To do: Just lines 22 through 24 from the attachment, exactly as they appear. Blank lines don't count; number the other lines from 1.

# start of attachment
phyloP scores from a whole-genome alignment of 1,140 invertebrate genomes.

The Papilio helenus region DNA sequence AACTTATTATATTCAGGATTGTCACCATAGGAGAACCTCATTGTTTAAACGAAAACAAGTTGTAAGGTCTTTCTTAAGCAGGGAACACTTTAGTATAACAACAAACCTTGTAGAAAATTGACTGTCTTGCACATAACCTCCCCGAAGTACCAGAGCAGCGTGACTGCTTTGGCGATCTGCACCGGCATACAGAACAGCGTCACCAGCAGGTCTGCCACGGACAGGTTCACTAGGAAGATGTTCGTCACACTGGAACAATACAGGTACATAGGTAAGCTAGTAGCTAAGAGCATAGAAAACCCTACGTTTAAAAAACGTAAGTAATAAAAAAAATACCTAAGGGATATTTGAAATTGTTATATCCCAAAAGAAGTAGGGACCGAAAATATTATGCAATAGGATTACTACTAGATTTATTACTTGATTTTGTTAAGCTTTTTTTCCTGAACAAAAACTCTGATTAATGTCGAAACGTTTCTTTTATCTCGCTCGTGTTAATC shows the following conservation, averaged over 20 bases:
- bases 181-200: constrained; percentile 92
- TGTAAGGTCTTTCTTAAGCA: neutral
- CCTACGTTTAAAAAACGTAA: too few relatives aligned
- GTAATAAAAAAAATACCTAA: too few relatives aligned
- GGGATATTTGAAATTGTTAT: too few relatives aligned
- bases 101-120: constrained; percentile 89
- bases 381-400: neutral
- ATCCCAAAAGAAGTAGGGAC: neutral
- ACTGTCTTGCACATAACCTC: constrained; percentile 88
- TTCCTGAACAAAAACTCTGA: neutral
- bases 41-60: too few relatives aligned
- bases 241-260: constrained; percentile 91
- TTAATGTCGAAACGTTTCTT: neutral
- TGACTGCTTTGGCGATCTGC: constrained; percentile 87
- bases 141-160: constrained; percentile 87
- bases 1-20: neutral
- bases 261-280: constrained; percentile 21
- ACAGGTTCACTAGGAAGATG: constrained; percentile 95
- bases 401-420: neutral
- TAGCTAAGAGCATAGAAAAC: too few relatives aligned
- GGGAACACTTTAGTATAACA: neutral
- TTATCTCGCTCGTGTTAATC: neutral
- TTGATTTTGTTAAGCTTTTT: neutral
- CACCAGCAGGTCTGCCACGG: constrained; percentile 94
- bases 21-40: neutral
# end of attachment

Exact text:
- TAGCTAAGAGCATAGAAAAC: too few relatives aligned
- GGGAACACTTTAGTATAACA: neutral
- TTATCTCGCTCGTGTTAATC: neutral